Winterial has made comfort a priority with these snowshoes, improving the fit and including two, anti-shock walking poles to boost your overall snowshoeing experience.

For even more comfort, check out these winter hiking boots and pair them together for a really enjoyable trek – with or without snow.


  • Quality materials.
  • Built for maximum comfort.
  • Trekking poles included.
  • Carry bag.


  • A choice of colors would have been nice – the gold is a bit bland for my tastes.


A comfortable, well-made snowshoe that will be ideal for most casual users, over fair to moderate winter hikes.

Yukon Charlies Advanced Snowshoe

Review: Yukon Charlies is a US company based in Denver, where no doubt they get plenty of practice developing their quality snowshoes for all the family. Regarded as a great intermediate shoe company, this is an advanced version that’s part of their lineup.

It features their fast-fit II binding system and the rapid-lite flex heel strap to allow speedy entry and exit capabilities, the ultra-strong 6000 aluminum frame is the strongest and most torsionally-rigid frame they’ve produced, while the snow-motion system adjusts to your every move.

Aesthetically, it’s a pro-looking snowshoe with construction to match, designed for use in the toughest backcountry. They’ve been making these things since 1996, and there’s plenty to like here.


  • Experienced manufacturer.
  • Tough and durable build.
  • Pro look and feel.
  • Snow-motion ankle system.


  • No carrying case included.


A professional looking snowshoe with world-class design and construction backing it up. Yukon Charlies is a name to trust in the snowshoe world.

Tubbs Snowshoes Xplore Snowshoe

Review: Another Tubbs entry now with this Xplore model, with a comfortable, SoftTec decking that provides durable, lightweight flotation. There’s a rotating toe cord that allows the tail to drop to shake the snow off the rear end – ideal for getting rid of excess weight.

The Quickpull binding cinches easily and is effortless to unlock with a simple buckle push. At the toe and heel, the recreational crampons are made of carbon steel with braking teeth for up, down, and sidehill climbing.

The frame is cleverly designed with biomechanical aluminum that reduces impact on the joints, so you can stay out for longer if you’ve still got the energy. This is marketed as a starter snowshoe, but really it’s suitable for all abilities.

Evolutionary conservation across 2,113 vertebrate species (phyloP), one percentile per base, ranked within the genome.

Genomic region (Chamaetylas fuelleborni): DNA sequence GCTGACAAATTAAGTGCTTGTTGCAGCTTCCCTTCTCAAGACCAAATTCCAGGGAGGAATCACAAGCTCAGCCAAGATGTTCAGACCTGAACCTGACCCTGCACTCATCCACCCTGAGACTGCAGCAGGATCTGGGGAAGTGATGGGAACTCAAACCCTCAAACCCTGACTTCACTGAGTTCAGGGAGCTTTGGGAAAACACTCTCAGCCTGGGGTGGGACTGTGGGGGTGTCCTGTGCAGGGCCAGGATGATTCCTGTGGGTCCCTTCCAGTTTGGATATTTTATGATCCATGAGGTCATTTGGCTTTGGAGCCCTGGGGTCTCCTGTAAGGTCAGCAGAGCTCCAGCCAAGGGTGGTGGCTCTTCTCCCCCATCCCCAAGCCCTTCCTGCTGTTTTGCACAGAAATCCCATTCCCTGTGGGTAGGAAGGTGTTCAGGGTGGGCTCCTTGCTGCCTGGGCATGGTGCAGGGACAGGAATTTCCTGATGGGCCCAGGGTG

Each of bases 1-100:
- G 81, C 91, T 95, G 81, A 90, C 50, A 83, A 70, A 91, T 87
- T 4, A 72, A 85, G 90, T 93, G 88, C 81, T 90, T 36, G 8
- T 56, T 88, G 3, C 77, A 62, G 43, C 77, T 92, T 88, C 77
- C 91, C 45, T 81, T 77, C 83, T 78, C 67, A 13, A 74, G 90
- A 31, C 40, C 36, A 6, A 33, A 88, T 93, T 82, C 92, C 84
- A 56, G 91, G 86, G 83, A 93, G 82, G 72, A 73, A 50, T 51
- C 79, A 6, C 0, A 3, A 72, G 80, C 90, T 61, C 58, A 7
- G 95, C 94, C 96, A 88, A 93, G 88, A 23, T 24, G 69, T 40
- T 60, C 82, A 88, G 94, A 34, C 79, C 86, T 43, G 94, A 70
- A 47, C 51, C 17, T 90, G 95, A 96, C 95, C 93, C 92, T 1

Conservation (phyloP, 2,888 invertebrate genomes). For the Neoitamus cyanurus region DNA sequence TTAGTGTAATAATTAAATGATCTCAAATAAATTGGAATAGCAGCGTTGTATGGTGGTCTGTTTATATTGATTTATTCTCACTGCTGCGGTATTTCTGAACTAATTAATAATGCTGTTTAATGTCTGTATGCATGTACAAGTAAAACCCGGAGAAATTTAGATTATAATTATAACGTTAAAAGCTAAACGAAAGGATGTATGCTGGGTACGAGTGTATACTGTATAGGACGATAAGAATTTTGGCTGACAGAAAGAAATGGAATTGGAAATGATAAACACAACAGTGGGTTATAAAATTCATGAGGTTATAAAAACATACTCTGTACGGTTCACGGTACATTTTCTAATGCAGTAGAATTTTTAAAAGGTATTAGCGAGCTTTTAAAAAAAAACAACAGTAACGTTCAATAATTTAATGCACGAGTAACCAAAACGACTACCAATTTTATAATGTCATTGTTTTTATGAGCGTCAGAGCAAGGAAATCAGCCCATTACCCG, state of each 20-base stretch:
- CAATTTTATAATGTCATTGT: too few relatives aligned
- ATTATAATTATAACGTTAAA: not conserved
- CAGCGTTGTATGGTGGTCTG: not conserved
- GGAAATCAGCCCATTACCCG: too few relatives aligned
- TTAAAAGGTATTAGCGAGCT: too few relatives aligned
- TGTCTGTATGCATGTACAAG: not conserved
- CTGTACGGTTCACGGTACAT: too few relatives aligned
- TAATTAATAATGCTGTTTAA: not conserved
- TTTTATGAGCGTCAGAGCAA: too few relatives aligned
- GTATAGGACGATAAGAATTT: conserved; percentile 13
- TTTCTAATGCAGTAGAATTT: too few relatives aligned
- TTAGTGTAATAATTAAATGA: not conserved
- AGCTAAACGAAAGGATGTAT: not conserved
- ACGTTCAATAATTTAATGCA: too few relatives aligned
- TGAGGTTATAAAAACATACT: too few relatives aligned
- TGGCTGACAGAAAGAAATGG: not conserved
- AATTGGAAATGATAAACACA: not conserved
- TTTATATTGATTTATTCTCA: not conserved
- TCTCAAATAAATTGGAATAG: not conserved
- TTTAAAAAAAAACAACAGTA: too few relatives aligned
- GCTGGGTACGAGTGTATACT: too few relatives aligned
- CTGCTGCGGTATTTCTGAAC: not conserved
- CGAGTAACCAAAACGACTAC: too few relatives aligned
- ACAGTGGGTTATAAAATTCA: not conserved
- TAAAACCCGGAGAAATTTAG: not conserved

• Name to trust in snowshoeing.
  • Premium build materials.
  • Lightweight design.
  • Comfortable.


  • The straps might be a bit fiddly for some.
  • No carry-bag.


A great shoe for those looking to start with a really good pair and then work their way up. Tubbs know how to make a quality, good-looking snowshoe for any experience level.

MSR Evo Trail Hiking Snowshoes

Review: Mountain Safety Research has been making quality climbing equipment since 1969, with a quest to improve the safety standard in everything they do. They know a thing or two about innovative designs, and these rugged, dependable, all-condition snowshoes offer excellent traction and floatation on snowy trails and rolling terrain.

They feature steel traction rails and brake bars that have been molded into the decking, with carbon steel crampons for a tough, uncompromising grip. The DuoFit bindings deliver freeze-proof, glove-friendly, adjustable attachments to a wide range of footwear, so you’re never going to have to fiddle about with them in the cold.

They even have the option of mounting 6-inch modular floatation tails for added floatation in particularly deep powder – but they are sold separately.


  • Outstanding quality and craftsmanship.
  • Name to trust in mountaineering.
  • Super lightweight.
  • Ideal for tougher hikes and backcountry.
  • Built to last.
  • Choice of colors.


  • No carry bag.


A top-quality pair of snowshoes from a respected name in mountaineering – but this is only the beginning of what MSR is capable of with their snowshoes.

And since these are glove-friendly, you might as well pick up a new pair of awesome hiking gloves, and throw in some hand warmers while you’re at it.